by Roberto Lanzo and Giuliano Michelini. English version by Gabriele Caniglia.
1. Next Generation
Man: «But hey! It’s full of holes!»
Man: «Looks like a… grater!»
Woman: «What a minimalist and amazing design…»
That’s a brief excerpt from a casual conversation, by a pair of people, likely Apple users, in a big computer store in Rome, Musical Cherubini, where the new PowerMac G5 1.6 GHz has just born to life on the shelves, these days.
No doubt about it: Once again Apple found the way to be on our mouths, and many people came here with a couple of words ready for the new machines.
’nuff said about its design, maybe… Except for its size: Enormous, and it is hard to believe these machines can be so noiseless.
We’ve read a lot about the inner components, so far; Many websites and magazines have had their photographic reports and rumors. Actually, the G5 is beautiful inside, and I never happened to meet such a tidy and accurate engineering.
On the other hand, the second optical 5.1/4" slot is a missing, it being a big acheivement for the recent “mirrored drive” G4.
Keyboard and mouse have been re–vamped as well, and now sport a new semi–transparent white surface. If the new mouse is close to the previous model, the new keyboard is quite different from its latter incarnation, and a bit smaller; In any case, both devices have a true and unmistakable Apple design. However, my wish for a professional mouse from Apple, was disappointed once again: Contextual menus have a big deal with Mac OS X, and today most applications integrate a right click option to speed up many tasks; Quite annoying to go for third-party mice all of the times.
2. Internal Design
As far as internal innovations are concerned, about the where’s and why’s of the new architecture including the brand new PPC970, have a look at a couple of articles (in Italian) on our website:
Worth to say, there are major changes all around; On the other hand you won’t be able to:
- Use old ATA hard drives, not even with Serial ATA adapters;
- Recycle your old RAM modules, except for DDR 333 on the G5 1.6 MHz model;
- Use PCI cards with a 5V power requirement.
To my humble opinion, the reasonings behind these decisions are quite satisfactory: You can’t cook an omelette without breaking any eggs.
Virtual PC, now Microsoft branded, doesn’t work anymore on G5’s (“little endian” mode is not available on the new architecture), and his main rival — Real PC — has been recently discontinued. Let’s hope for the best…
3. The System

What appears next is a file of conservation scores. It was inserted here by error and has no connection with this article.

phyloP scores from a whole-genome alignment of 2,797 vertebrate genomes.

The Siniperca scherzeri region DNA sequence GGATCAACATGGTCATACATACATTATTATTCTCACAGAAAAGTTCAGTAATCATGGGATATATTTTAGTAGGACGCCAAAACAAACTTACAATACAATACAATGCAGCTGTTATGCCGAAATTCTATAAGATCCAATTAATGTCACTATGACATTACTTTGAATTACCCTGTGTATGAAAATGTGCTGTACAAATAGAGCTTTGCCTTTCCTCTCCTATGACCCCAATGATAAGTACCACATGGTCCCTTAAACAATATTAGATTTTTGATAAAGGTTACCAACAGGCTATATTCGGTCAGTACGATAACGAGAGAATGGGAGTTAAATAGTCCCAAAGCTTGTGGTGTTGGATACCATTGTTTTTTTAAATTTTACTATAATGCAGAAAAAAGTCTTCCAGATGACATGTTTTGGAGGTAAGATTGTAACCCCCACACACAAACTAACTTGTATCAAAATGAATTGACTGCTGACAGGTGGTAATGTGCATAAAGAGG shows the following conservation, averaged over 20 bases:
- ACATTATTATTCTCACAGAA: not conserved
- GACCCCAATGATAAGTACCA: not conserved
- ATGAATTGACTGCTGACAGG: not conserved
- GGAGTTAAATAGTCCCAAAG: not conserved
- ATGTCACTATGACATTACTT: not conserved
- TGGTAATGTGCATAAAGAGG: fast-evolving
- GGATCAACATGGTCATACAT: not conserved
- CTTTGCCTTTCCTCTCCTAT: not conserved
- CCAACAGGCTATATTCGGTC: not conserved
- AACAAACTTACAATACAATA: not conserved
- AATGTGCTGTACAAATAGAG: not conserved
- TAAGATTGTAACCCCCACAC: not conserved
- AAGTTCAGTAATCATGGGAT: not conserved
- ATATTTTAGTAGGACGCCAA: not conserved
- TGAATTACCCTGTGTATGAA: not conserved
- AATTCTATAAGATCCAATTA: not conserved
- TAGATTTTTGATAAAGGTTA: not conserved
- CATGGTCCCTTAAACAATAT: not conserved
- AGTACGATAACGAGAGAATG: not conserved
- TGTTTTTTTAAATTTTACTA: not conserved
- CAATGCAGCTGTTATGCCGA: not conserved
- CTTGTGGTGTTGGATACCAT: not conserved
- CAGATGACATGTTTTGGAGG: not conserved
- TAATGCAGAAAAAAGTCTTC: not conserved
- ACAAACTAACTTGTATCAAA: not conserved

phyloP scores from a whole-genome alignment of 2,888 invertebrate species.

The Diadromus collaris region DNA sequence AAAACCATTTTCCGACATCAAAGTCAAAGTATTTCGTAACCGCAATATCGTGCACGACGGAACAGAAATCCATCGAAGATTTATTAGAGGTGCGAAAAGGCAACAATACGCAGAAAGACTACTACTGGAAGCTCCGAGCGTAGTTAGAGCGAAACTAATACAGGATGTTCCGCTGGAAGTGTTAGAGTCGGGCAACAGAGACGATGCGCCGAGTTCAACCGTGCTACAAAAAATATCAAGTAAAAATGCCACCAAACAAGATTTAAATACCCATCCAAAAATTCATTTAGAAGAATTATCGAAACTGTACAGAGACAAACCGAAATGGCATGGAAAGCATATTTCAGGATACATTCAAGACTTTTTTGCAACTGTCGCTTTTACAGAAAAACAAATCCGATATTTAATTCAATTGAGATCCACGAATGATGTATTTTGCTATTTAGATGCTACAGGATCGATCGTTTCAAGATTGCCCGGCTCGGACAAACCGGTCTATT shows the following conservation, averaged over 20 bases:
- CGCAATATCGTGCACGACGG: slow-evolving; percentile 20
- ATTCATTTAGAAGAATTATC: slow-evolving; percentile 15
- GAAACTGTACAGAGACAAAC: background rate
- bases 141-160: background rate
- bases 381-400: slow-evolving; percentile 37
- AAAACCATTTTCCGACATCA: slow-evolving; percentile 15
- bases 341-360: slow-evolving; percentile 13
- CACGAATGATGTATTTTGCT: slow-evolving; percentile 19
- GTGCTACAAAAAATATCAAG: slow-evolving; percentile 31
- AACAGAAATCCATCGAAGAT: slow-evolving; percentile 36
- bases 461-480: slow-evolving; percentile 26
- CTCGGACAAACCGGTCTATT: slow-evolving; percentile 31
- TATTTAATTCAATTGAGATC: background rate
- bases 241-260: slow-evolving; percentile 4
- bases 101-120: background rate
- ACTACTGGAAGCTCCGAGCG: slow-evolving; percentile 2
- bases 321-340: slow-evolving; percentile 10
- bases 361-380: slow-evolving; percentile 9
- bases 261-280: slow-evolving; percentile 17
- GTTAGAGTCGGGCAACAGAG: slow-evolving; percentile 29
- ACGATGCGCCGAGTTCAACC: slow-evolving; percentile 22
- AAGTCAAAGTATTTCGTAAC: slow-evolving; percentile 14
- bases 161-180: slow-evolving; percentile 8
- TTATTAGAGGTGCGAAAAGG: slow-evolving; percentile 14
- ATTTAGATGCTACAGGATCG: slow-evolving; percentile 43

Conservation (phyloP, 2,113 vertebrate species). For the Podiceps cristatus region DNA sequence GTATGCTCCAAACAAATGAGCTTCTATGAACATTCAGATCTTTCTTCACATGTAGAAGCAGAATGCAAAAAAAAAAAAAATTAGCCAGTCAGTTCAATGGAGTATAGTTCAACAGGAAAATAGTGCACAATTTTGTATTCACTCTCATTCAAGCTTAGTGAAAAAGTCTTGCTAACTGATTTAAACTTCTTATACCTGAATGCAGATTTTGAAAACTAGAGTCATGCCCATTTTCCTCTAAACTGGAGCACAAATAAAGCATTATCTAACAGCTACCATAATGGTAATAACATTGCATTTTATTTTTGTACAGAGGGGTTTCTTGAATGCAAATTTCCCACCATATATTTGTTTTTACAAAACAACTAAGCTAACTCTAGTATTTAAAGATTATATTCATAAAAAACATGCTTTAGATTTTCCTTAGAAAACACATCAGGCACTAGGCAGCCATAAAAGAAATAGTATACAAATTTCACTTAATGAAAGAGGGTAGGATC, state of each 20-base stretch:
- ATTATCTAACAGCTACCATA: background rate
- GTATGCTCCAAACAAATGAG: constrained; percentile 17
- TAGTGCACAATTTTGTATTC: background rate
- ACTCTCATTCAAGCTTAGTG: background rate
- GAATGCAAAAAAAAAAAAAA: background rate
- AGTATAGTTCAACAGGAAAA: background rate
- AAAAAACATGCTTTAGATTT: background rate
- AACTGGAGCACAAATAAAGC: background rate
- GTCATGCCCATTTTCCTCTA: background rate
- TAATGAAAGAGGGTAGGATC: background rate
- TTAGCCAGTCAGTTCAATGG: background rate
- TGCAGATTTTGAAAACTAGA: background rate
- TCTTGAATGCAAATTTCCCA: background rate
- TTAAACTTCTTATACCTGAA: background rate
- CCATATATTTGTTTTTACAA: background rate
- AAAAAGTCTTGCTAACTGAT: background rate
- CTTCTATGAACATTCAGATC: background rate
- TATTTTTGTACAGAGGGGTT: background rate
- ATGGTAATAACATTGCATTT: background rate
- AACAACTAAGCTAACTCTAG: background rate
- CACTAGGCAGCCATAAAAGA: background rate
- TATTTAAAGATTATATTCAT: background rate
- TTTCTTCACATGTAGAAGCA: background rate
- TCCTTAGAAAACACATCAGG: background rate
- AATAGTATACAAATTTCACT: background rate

Panther is around the corner, but not shipping yet. The G5 we tested run Mac OS X 10.2.7, a tweaked revision of the OS, specially made for the new machines. We tried to boot from a Mac OS X 10.2.6 external drive, but it didn’t work… :-P
Nevertheless, it doesn’t seem G5’s get their top with the bundled OS: Tests carried out with a Panther Developer Preview revealed a performance boost up to 40% in certain tasks. I certainly don’t expect such huge improvements with audio applications, but the scores here need to be revised and updated in a near future.
This is the reason why we, as the Musimac Staff, have decided not to include any kind of benchmarks; instead, we care to show you the CPU load scores in an audio applications usage environment.
I also take the chance to point out that Panther won’t be a 64–bit OS entirely, and, at a first stage, only few applications will benefit from the new CPU architecture.
4. On the road
I carried out the same tests I have used in the past to compare different Apple models, with small differences, though, mainly due to the most recent software and OS revisions. Emagic Logic Audio 5.5, infact, is not G5 savvy, and version 6.2 (now 6.2.1) is the first to be optimized for the new PowerMacs.
When launching Logic Audio a dialog appears, which suggests to disable processor cycling in the Energy Saver preference pane, and to choose the “Highest” performance preset.
Worth to be noted, until 10.2.6, this option in the Energy Saver panel was only available when running Mac OS X on laptop computers, in order to save batteries duration.
Anyway, by setting the “Highest” performance preset, I could easily note an average CPU load saving of 5%, in each audio application used during the tests.
Quite odd… And interesting altogether: This demonstrates how system performance could be further improved: Panther, are you watching?
No way for the first one, and success for the latter. In any case I think these cards offer quite a humble gain to a computer which already features S–PDIF optical outputs.
We tested a PowerMac G5 1.6 GHz, 1280 MB RAM. The final scores speak for themselves; The low–end G5 model is the fastest Mac Musimac has ever tested, for music and audio at least.
|Cubase SX||Logic 5/6||Live||Reason|
|PowerMac G5 1.6 GHz||25%||20%||20%||30%|
|PowerMac G4 1.25 GHz MP||27%||27%||23%||35%|
|PowerMac G4 867 MHz||60%||50%||36%||45%|
|iBook 800 MHz||60%||80%||34%||75%|
|PowerBook G4 12"||60%||50%||36%||70%|
We just said it’s too early to draw any conclusions from the performance of the newest PowerMacs, we’d better wait until Mac OS X 10.3 finally ships. More safely, let’s hope Apple will keep on the good work and its very promises.